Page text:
In the ‘Fashion Financing’ chapter, for example, the book gave a nice and much needed focus on ‘factoring,’ a topic that is rarely ever discussed in the few fashion law books I have read so far but is critical to a designer’s success. The chapter also takes the designer through the perspective of a bank and why factoring would and is usually the option many designers opt for. I also liked the straightforward explanation in other chapters. For example, on the fashion event production/ ‘Legalities of the Runway’ chapter, designers, you will be glad to know that the book explains what goes into showing at a fashion show, and also provides a simple sample model release agreement for easy reference. Fashion photographers, you will also appreciate the model release agreement in case you work with independent fashion models.
Designers, if you have never manufactured an apparel product in your life and are clueless where to start, the chapter on ‘Manufacturing’ (chapter 10) walks you through the process. It also explains the legal pitfalls to avoid; and provides a sample ‘Code of Conduct for Factories’ as well as a manufacturing agreement.
Indeed, throughout the book, the reader is never left guessing or trying to visualize what the legal concepts discussed in the book look like. This is because there are sample forms and agreements, and even a CD with all the basics you need for your fashion startups or existing design businesses.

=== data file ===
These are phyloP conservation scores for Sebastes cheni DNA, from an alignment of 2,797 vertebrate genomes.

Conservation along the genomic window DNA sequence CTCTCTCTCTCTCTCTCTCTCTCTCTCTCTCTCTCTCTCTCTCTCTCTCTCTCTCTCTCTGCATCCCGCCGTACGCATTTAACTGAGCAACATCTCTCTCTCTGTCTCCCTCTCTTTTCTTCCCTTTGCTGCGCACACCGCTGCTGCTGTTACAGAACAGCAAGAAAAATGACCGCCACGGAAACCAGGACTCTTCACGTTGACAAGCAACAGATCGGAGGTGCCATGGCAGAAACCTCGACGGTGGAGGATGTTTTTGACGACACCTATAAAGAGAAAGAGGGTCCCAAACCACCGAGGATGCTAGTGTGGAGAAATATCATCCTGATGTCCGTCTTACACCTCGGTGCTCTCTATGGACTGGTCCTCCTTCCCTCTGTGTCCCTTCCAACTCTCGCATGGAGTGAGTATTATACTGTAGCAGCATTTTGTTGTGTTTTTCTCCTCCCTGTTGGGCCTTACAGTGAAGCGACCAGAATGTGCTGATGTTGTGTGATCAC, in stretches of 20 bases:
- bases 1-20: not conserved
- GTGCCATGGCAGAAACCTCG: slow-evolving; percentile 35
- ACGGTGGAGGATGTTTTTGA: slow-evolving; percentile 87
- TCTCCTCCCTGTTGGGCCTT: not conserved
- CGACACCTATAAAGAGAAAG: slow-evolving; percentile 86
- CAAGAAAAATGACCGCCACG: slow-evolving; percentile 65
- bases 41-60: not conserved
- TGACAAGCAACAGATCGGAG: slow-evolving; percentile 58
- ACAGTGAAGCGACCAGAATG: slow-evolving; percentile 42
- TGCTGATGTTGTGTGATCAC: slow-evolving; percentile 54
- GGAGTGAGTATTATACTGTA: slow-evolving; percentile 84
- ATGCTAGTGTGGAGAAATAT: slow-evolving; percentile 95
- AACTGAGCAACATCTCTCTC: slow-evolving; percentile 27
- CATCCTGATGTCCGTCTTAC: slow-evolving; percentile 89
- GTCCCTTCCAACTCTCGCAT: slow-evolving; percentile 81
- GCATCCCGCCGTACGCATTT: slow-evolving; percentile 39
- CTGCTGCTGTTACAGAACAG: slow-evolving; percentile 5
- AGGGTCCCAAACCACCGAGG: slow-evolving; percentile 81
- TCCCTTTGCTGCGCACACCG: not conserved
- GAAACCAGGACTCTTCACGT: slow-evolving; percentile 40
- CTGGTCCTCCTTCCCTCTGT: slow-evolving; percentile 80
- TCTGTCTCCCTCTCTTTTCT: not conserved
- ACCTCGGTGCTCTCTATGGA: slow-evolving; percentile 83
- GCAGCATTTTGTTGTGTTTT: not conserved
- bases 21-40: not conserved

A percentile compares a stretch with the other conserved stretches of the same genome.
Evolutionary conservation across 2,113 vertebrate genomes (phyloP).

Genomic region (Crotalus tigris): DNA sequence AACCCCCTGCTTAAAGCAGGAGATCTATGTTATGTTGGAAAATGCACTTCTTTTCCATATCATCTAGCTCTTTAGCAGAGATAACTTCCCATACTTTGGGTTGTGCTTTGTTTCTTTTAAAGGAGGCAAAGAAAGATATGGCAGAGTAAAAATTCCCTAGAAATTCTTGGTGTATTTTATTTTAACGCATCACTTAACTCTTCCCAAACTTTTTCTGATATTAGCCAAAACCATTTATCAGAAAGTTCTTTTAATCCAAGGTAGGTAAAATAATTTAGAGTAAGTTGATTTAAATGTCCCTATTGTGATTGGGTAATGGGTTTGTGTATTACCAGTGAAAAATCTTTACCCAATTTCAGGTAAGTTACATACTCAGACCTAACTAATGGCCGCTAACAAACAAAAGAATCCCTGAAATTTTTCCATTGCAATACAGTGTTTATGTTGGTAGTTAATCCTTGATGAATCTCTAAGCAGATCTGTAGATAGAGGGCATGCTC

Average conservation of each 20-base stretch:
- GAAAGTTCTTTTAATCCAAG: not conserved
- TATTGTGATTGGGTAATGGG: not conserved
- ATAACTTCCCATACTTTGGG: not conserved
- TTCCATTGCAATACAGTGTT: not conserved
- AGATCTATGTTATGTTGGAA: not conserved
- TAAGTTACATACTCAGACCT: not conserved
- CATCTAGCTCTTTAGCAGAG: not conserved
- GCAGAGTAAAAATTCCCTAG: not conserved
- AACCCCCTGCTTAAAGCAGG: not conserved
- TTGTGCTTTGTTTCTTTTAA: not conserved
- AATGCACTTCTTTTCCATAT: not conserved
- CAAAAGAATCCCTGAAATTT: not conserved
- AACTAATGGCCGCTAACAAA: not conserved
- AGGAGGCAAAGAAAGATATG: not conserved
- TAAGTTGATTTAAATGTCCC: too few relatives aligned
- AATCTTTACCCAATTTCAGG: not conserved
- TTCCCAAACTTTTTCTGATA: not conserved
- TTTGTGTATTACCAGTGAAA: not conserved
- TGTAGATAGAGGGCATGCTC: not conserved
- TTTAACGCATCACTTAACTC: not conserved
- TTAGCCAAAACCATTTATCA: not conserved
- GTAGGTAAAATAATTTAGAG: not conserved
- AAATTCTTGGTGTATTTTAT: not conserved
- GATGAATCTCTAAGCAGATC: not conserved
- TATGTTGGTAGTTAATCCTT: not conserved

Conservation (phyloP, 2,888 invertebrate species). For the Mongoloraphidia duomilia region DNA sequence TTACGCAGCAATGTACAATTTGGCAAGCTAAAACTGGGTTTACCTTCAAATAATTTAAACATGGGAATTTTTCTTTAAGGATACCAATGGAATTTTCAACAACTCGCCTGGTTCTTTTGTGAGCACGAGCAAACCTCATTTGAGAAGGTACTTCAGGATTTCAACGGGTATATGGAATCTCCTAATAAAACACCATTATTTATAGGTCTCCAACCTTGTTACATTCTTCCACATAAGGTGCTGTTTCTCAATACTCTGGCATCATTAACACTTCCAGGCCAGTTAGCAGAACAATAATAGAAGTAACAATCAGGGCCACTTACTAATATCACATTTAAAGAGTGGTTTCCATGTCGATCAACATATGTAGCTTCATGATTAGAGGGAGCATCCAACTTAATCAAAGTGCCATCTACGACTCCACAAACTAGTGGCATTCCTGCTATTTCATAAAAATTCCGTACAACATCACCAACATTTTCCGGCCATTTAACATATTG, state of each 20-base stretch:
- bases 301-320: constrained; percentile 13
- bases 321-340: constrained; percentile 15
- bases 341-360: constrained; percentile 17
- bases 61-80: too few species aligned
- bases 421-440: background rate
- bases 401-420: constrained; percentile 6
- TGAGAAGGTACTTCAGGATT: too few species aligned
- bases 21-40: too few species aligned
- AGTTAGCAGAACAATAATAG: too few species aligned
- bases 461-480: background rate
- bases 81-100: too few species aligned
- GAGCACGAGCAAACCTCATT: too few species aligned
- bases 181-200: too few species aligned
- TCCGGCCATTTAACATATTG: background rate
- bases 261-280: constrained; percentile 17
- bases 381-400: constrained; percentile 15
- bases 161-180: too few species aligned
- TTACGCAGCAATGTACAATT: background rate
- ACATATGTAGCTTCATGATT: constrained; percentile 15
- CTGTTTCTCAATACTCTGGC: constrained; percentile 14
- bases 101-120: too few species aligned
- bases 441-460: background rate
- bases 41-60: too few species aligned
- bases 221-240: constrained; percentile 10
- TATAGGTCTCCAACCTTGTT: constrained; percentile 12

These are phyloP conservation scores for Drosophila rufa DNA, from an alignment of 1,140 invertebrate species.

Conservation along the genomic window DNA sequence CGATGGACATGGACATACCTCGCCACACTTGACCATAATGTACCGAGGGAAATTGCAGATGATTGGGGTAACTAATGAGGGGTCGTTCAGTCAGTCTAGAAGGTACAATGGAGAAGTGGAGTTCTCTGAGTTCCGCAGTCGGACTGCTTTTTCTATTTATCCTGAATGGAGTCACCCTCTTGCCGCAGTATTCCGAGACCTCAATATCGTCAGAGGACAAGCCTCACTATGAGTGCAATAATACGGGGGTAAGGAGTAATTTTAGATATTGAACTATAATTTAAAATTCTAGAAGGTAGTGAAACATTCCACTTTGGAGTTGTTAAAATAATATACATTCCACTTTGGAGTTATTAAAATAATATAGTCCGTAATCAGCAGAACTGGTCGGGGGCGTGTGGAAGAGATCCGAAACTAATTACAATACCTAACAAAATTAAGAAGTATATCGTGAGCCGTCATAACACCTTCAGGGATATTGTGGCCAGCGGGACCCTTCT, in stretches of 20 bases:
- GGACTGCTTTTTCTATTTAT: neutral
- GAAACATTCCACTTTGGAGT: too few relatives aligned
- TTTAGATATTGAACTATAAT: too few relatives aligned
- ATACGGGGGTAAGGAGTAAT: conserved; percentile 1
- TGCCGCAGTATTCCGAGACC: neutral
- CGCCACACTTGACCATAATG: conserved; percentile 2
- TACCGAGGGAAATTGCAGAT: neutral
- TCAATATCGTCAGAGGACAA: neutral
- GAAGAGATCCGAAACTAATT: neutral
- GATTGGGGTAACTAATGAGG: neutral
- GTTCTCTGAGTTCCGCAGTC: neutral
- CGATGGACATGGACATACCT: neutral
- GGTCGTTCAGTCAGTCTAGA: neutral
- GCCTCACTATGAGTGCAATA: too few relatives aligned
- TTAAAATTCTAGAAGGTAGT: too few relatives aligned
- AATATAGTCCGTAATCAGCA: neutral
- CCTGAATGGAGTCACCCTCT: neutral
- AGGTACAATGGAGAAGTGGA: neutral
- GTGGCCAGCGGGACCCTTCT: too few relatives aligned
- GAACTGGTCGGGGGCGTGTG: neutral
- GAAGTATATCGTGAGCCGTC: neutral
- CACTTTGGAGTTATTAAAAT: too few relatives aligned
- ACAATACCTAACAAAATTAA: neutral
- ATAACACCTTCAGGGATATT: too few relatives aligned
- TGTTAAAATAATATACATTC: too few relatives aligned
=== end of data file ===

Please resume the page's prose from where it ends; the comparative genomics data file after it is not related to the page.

I also thought it was neat and interesting that the authors/publishers left some blank pages at the end of this very easy to digest book so you can jot down your notes. There is also a simple index that allows for quick and easy navigating. In short, this is a friendly, absolutely non-intimidating book that breaks down legal concepts in basic English and in a very conversational tone. It is also a book that understands fashion law is very much about the attorneys serving the industry professional, and keeps its eye focused on that goal.
Indeed, when I received my review copy of the book from the publisher, and I scanned through the table of contents and read the first page of the introduction chapter, I knew I would enjoy reading it. I did.
Accordingly, I highly recommend ‘The American Bar Association’s Legal Guide to Fashion Design’ Edited by David H. Faux to all fashion designers and/or those interested in the business of fashion.
Book: The American Bar Association’s Legal Guide to Fashion Design
Editor: David H. Faux, Esq.
Publisher: American Bar Association
Retail: $49.95 for non-lawyers and Non-ABA members, $34.95 for ABA Members
Where to Purchase: ABA E-Store
Thomas T. Chan, Esq.
David H. Faux, Esq.
Brian Igel, Esq.
Erica D. Klein, Esq.
Laura Lestrade, Esq.
Deborah McNamara, Esq.
Olivera Medenica, Esq.
Gary Wassner, CEO
Barry Werbin, Esq.
Inga-Kerstin Wilder, Esq.
Sisley Yuhann, Illustrator/Senior at Parson’s
FASHIONENTLAW blog, authored by Ms. Uduak, was first established in 2010. It is now incorporated, in 2021, as part of the FASHIONENTLAW LAW FIRM blog. The blog is for informational purposes only and provides legal commentary and analysis on the intersection of mainstream America pop culture and the law. It also provides updates on Ms. Uduak’s speaking engagements and press activities. For inquiries on topics covered please email (firstname.lastname@example.org).